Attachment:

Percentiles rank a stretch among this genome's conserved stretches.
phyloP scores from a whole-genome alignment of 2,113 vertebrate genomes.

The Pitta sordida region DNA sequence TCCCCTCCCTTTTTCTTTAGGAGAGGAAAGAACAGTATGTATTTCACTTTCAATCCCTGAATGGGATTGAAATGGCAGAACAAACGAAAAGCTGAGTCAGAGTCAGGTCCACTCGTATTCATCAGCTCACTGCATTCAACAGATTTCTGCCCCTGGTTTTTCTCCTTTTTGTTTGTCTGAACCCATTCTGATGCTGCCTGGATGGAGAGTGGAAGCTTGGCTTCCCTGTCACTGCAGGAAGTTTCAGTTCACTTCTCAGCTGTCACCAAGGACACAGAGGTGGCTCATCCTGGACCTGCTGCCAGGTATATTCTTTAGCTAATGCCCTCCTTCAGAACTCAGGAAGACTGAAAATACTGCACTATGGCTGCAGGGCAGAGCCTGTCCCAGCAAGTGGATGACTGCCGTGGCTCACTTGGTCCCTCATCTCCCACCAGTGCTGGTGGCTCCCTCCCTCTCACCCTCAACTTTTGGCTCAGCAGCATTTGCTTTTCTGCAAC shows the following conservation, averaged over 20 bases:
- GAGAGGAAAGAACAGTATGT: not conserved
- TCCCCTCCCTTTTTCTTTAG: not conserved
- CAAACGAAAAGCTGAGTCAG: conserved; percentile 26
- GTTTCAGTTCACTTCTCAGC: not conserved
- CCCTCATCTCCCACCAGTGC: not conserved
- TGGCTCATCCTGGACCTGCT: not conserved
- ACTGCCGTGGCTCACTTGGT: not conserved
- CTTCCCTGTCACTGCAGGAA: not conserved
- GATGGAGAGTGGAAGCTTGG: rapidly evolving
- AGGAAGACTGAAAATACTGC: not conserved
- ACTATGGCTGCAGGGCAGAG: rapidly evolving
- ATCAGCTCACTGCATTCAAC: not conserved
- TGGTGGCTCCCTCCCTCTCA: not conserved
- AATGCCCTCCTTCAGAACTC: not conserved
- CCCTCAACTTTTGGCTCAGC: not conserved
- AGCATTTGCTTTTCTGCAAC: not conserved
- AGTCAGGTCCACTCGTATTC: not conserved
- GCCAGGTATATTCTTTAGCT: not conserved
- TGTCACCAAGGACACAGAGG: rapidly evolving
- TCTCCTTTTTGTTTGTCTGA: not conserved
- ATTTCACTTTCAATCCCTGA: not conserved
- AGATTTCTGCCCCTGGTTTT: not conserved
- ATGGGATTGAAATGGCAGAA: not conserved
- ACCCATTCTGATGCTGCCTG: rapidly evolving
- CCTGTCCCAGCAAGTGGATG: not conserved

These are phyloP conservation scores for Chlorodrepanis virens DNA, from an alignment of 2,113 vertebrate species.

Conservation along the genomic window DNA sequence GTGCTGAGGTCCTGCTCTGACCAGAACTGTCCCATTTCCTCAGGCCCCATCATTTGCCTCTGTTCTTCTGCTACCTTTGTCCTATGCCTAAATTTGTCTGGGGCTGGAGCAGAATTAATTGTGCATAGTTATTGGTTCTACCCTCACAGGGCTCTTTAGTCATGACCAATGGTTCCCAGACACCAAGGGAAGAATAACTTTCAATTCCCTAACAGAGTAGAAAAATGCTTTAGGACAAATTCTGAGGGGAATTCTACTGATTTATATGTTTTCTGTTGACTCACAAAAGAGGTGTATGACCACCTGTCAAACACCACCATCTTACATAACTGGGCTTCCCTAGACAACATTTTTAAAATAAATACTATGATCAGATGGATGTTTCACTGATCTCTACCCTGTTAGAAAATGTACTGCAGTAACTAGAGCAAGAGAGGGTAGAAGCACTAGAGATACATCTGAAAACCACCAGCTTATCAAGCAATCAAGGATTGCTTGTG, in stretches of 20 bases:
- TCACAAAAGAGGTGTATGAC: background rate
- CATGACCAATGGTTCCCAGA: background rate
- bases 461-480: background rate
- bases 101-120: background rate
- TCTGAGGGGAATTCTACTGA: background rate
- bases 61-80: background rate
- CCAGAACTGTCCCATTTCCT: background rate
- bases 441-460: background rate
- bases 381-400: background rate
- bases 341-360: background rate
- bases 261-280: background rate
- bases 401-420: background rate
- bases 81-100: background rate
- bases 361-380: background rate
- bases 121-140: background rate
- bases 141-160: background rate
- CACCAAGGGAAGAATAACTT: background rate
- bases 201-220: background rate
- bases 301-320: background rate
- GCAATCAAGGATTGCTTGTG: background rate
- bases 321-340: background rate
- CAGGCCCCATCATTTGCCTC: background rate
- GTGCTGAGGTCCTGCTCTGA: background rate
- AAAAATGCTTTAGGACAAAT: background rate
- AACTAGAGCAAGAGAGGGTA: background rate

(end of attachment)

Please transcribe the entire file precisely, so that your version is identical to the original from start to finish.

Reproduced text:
Percentiles rank a stretch among this genome's conserved stretches.
phyloP scores from a whole-genome alignment of 2,113 vertebrate genomes.

The Pitta sordida region DNA sequence TCCCCTCCCTTTTTCTTTAGGAGAGGAAAGAACAGTATGTATTTCACTTTCAATCCCTGAATGGGATTGAAATGGCAGAACAAACGAAAAGCTGAGTCAGAGTCAGGTCCACTCGTATTCATCAGCTCACTGCATTCAACAGATTTCTGCCCCTGGTTTTTCTCCTTTTTGTTTGTCTGAACCCATTCTGATGCTGCCTGGATGGAGAGTGGAAGCTTGGCTTCCCTGTCACTGCAGGAAGTTTCAGTTCACTTCTCAGCTGTCACCAAGGACACAGAGGTGGCTCATCCTGGACCTGCTGCCAGGTATATTCTTTAGCTAATGCCCTCCTTCAGAACTCAGGAAGACTGAAAATACTGCACTATGGCTGCAGGGCAGAGCCTGTCCCAGCAAGTGGATGACTGCCGTGGCTCACTTGGTCCCTCATCTCCCACCAGTGCTGGTGGCTCCCTCCCTCTCACCCTCAACTTTTGGCTCAGCAGCATTTGCTTTTCTGCAAC shows the following conservation, averaged over 20 bases:
- GAGAGGAAAGAACAGTATGT: not conserved
- TCCCCTCCCTTTTTCTTTAG: not conserved
- CAAACGAAAAGCTGAGTCAG: conserved; percentile 26
- GTTTCAGTTCACTTCTCAGC: not conserved
- CCCTCATCTCCCACCAGTGC: not conserved
- TGGCTCATCCTGGACCTGCT: not conserved
- ACTGCCGTGGCTCACTTGGT: not conserved
- CTTCCCTGTCACTGCAGGAA: not conserved
- GATGGAGAGTGGAAGCTTGG: rapidly evolving
- AGGAAGACTGAAAATACTGC: not conserved
- ACTATGGCTGCAGGGCAGAG: rapidly evolving
- ATCAGCTCACTGCATTCAAC: not conserved
- TGGTGGCTCCCTCCCTCTCA: not conserved
- AATGCCCTCCTTCAGAACTC: not conserved
- CCCTCAACTTTTGGCTCAGC: not conserved
- AGCATTTGCTTTTCTGCAAC: not conserved
- AGTCAGGTCCACTCGTATTC: not conserved
- GCCAGGTATATTCTTTAGCT: not conserved
- TGTCACCAAGGACACAGAGG: rapidly evolving
- TCTCCTTTTTGTTTGTCTGA: not conserved
- ATTTCACTTTCAATCCCTGA: not conserved
- AGATTTCTGCCCCTGGTTTT: not conserved
- ATGGGATTGAAATGGCAGAA: not conserved
- ACCCATTCTGATGCTGCCTG: rapidly evolving
- CCTGTCCCAGCAAGTGGATG: not conserved

These are phyloP conservation scores for Chlorodrepanis virens DNA, from an alignment of 2,113 vertebrate species.

Conservation along the genomic window DNA sequence GTGCTGAGGTCCTGCTCTGACCAGAACTGTCCCATTTCCTCAGGCCCCATCATTTGCCTCTGTTCTTCTGCTACCTTTGTCCTATGCCTAAATTTGTCTGGGGCTGGAGCAGAATTAATTGTGCATAGTTATTGGTTCTACCCTCACAGGGCTCTTTAGTCATGACCAATGGTTCCCAGACACCAAGGGAAGAATAACTTTCAATTCCCTAACAGAGTAGAAAAATGCTTTAGGACAAATTCTGAGGGGAATTCTACTGATTTATATGTTTTCTGTTGACTCACAAAAGAGGTGTATGACCACCTGTCAAACACCACCATCTTACATAACTGGGCTTCCCTAGACAACATTTTTAAAATAAATACTATGATCAGATGGATGTTTCACTGATCTCTACCCTGTTAGAAAATGTACTGCAGTAACTAGAGCAAGAGAGGGTAGAAGCACTAGAGATACATCTGAAAACCACCAGCTTATCAAGCAATCAAGGATTGCTTGTG, in stretches of 20 bases:
- TCACAAAAGAGGTGTATGAC: background rate
- CATGACCAATGGTTCCCAGA: background rate
- bases 461-480: background rate
- bases 101-120: background rate
- TCTGAGGGGAATTCTACTGA: background rate
- bases 61-80: background rate
- CCAGAACTGTCCCATTTCCT: background rate
- bases 441-460: background rate
- bases 381-400: background rate
- bases 341-360: background rate
- bases 261-280: background rate
- bases 401-420: background rate
- bases 81-100: background rate
- bases 361-380: background rate
- bases 121-140: background rate
- bases 141-160: background rate
- CACCAAGGGAAGAATAACTT: background rate
- bases 201-220: background rate
- bases 301-320: background rate
- GCAATCAAGGATTGCTTGTG: background rate
- bases 321-340: background rate
- CAGGCCCCATCATTTGCCTC: background rate
- GTGCTGAGGTCCTGCTCTGA: background rate
- AAAAATGCTTTAGGACAAAT: background rate
- AACTAGAGCAAGAGAGGGTA: background rate